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Also think about how you want to live in retirement. Will you have the same lifestyle? Downsizing into a smaller house? Will you move to an area where the cost of living is lower than where you are now? Where you live and how you live can have a significant impact on your spending.

Create a “precautionary budget”: Create a trial budget for your retirement. Consider your everyday expenses such as housing costs, groceries, health care and long-term care in the city where you plan to live.

It’s a good idea to talk to loved ones about what plans you have in case you need care and build this into your retirement savings.

Winnie Sun

Managing Director of Sun Group Wealth Partners

“About 70% of people age 65 and older will need some type of long-term care at some point in their lives,” Sun said. “It’s a good idea to talk to loved ones about your plan in case you need care and build that into your retirement planning.”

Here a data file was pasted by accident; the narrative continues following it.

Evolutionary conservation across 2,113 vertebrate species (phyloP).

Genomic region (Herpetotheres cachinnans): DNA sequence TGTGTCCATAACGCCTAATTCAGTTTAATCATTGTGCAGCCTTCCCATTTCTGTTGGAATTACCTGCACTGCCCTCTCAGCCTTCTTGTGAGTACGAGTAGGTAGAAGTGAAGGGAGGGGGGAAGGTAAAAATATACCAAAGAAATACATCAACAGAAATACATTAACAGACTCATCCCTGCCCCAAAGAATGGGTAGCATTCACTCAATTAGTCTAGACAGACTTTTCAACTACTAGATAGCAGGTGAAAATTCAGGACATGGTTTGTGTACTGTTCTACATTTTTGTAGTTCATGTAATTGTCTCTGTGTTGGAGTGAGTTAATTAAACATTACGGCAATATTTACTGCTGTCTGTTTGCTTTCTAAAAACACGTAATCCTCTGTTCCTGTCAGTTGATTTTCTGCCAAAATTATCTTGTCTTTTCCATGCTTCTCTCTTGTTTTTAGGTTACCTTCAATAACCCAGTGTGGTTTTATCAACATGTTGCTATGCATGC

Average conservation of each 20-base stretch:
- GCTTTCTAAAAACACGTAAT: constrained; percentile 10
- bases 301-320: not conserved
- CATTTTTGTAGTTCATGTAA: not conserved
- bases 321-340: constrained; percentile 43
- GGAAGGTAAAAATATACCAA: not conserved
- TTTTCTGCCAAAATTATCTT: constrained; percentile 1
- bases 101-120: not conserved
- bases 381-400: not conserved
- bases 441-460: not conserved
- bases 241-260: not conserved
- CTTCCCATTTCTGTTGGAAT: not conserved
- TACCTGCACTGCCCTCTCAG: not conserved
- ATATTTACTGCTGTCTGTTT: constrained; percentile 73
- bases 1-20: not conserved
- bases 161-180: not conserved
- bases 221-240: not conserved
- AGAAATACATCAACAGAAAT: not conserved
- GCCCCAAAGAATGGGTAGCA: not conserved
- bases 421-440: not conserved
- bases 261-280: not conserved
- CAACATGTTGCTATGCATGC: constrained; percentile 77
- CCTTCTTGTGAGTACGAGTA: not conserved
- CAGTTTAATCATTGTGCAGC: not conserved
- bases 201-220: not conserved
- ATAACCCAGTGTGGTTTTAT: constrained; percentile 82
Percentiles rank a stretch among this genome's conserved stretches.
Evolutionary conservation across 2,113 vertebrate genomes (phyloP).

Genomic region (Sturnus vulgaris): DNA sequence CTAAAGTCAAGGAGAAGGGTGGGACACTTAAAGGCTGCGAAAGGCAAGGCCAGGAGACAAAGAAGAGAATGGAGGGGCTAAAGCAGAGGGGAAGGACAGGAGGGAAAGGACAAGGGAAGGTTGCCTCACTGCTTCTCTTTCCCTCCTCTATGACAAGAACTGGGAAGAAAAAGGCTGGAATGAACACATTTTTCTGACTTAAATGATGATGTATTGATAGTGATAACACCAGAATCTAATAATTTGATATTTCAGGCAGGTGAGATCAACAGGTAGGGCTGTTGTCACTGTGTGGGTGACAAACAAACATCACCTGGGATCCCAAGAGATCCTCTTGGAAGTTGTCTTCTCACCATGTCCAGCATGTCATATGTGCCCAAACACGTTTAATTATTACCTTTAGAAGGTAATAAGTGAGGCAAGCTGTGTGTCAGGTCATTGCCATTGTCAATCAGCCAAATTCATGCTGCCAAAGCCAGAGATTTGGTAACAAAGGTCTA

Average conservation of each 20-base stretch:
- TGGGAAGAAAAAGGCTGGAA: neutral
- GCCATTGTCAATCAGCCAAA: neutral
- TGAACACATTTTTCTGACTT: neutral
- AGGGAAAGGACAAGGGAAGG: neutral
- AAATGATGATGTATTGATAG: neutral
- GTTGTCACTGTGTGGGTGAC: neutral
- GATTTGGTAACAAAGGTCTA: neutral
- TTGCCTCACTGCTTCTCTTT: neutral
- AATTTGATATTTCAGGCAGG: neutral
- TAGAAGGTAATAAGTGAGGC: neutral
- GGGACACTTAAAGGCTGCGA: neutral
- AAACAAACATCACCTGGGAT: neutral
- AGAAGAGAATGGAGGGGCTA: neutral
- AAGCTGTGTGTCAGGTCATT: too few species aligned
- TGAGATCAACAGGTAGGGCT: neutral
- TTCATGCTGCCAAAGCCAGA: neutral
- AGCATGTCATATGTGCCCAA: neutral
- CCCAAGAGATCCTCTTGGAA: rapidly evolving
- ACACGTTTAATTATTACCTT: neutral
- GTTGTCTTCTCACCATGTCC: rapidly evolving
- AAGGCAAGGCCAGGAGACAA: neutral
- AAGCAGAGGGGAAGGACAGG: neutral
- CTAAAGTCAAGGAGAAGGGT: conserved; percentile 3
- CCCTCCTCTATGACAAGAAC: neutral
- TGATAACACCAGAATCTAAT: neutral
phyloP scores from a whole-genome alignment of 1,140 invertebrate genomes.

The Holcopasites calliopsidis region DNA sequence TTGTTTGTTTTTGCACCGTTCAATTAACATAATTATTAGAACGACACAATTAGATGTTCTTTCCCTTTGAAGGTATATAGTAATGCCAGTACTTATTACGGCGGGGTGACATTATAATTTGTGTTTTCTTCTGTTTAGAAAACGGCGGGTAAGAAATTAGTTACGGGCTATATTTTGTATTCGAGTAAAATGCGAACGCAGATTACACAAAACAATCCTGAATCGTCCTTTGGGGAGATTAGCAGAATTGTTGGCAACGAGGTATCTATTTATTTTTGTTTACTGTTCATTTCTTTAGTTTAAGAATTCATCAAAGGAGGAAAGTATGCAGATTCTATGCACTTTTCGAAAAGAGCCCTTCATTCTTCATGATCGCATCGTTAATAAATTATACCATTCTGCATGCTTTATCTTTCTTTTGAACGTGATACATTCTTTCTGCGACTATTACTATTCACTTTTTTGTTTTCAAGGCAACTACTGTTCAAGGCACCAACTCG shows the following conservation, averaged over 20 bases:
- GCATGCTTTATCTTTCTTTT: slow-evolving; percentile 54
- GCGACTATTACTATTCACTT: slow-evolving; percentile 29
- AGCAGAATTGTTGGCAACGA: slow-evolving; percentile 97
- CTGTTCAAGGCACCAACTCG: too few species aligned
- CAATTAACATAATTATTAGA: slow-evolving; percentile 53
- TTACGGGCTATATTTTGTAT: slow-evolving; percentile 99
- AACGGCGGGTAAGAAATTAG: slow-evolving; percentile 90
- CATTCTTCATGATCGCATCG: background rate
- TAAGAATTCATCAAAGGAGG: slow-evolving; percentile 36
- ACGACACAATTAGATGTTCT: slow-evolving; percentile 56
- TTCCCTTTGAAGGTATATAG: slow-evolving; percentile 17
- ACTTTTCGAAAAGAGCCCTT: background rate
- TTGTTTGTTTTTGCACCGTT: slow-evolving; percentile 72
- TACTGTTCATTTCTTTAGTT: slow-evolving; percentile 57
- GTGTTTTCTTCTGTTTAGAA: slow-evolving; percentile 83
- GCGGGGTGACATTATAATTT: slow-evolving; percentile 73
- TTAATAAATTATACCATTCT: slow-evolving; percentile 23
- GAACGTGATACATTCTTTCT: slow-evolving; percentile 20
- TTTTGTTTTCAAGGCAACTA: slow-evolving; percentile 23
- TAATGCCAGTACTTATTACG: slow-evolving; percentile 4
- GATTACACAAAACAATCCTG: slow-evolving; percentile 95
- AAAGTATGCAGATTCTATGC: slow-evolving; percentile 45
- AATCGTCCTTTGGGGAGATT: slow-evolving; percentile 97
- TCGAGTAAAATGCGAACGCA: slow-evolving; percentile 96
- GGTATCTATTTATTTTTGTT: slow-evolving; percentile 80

Moving to a less expensive area can help reduce overall costs. Downsizing your pension may eliminate some of the costly expenses you have now, such as B. your mortgage, or are significantly reduced, reducing your total expenses in retirement.

Next, add up any income you could earn in the years after you retire. Factor in retirement income if you have it, Social Security payments, and any other dollars that might come your way, such as: B. Rental income from a property. Compare income and expenses and you’ll get a good idea of ​​what you’ll need to save for each year of your retirement.

If you think your current savings don’t have enough money for retirement, plan to start working part-time when you retire — and increase your retirement contributions now.